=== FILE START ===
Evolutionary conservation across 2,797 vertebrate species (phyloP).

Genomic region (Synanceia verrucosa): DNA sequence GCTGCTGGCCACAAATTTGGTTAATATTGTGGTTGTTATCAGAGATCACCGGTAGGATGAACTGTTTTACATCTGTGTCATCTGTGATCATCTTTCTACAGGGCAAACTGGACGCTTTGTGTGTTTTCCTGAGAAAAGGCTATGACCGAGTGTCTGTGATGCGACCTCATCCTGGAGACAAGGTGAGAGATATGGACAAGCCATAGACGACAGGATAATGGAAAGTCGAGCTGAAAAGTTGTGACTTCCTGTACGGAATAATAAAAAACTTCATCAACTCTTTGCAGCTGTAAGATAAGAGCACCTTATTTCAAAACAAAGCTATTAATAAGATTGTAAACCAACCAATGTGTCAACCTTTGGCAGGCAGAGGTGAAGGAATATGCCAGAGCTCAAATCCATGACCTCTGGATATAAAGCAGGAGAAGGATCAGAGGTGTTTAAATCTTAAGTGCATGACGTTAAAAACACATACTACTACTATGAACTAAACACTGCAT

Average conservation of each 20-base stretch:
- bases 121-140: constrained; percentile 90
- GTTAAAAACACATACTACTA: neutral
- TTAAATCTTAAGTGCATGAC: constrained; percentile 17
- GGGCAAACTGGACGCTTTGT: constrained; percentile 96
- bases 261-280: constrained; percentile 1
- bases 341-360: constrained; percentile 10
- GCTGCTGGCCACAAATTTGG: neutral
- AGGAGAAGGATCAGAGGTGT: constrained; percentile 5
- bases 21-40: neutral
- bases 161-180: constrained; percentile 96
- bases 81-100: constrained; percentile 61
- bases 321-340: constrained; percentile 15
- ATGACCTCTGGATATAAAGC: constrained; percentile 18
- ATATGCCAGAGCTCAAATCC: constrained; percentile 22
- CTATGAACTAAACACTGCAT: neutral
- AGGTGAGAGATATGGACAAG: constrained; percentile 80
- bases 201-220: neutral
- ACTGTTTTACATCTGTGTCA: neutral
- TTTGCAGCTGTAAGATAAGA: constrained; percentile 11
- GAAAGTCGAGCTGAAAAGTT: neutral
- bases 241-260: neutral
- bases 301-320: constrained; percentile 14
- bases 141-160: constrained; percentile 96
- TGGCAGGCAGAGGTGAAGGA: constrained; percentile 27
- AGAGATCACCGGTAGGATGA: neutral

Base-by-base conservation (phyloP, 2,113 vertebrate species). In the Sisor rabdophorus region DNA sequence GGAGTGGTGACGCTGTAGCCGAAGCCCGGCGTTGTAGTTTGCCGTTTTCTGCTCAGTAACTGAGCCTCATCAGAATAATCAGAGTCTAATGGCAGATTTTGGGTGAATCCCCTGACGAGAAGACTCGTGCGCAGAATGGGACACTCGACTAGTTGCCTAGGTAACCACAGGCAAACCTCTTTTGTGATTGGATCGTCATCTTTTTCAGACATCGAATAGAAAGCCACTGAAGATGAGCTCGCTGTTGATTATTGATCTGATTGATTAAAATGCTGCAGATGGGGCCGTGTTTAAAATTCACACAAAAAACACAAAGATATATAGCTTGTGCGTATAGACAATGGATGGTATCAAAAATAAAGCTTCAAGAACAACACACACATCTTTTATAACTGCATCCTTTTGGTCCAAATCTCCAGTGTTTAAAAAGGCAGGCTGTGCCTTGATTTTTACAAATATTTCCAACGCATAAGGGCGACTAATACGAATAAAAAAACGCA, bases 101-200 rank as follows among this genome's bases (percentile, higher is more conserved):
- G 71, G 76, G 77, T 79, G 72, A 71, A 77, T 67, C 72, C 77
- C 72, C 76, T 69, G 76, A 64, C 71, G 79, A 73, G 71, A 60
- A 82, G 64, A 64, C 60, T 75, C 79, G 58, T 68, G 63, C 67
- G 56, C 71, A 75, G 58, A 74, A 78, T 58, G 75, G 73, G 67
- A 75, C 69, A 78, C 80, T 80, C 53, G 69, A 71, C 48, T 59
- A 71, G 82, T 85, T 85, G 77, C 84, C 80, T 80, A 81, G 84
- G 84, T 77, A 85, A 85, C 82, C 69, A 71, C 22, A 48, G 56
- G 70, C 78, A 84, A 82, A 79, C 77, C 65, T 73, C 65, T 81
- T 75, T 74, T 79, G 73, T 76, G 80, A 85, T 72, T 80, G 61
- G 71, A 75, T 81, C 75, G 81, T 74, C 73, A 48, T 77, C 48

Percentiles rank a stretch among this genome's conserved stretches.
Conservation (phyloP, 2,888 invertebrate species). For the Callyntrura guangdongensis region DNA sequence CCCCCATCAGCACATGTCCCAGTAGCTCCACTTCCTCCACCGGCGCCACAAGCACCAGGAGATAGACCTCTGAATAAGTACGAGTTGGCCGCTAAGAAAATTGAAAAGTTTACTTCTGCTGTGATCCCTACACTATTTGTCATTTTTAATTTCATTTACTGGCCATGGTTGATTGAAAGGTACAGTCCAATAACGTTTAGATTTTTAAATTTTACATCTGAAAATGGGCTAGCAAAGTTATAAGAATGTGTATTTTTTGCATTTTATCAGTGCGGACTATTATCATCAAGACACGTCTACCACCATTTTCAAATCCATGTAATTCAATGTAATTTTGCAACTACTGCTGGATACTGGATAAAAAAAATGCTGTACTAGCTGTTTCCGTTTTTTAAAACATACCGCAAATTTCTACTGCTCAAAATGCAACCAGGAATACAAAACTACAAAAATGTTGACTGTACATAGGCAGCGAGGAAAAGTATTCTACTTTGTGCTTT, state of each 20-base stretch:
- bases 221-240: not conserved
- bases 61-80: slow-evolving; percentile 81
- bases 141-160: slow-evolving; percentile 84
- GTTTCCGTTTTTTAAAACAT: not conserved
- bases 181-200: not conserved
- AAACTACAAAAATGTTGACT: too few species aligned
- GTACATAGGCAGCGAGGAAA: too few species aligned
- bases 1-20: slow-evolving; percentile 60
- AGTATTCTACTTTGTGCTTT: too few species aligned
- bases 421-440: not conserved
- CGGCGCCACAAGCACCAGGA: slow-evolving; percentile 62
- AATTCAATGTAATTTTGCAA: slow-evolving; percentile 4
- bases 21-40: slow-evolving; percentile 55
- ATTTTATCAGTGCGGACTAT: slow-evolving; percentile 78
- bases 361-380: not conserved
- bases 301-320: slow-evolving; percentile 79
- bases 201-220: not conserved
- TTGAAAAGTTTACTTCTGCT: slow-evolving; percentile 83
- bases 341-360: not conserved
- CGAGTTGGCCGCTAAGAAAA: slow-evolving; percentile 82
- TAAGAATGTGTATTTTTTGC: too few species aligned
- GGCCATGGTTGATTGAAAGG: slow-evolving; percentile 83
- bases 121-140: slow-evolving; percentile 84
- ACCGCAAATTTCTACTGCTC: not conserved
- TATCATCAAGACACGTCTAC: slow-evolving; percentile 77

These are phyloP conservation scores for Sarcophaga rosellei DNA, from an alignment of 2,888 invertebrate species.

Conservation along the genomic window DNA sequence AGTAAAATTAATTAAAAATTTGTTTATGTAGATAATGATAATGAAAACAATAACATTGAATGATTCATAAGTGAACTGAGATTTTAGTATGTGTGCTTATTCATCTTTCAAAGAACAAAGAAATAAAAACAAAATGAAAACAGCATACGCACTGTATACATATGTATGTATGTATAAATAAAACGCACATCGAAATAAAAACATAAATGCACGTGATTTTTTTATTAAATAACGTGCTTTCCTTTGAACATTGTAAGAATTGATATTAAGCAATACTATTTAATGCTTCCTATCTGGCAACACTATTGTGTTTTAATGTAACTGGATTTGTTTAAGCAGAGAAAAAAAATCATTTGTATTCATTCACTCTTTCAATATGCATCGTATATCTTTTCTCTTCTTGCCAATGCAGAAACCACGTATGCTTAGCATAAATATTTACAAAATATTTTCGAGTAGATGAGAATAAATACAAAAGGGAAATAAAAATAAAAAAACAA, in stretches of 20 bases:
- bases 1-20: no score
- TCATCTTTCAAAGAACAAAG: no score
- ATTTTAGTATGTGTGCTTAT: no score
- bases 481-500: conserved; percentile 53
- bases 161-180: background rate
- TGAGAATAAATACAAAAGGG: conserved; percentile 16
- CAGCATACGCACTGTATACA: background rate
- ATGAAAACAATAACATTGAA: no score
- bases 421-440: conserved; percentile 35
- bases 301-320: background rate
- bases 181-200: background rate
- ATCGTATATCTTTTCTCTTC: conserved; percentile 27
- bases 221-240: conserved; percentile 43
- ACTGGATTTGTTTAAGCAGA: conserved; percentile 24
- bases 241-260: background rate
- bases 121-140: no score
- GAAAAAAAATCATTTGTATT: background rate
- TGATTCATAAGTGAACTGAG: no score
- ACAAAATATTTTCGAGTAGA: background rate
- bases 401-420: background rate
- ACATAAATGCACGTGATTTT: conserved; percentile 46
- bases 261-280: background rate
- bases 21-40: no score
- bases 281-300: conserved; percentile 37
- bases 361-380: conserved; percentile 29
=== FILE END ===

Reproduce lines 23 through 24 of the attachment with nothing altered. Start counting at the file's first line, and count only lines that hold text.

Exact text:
- GAAAGTCGAGCTGAAAAGTT: neutral
- bases 241-260: neutral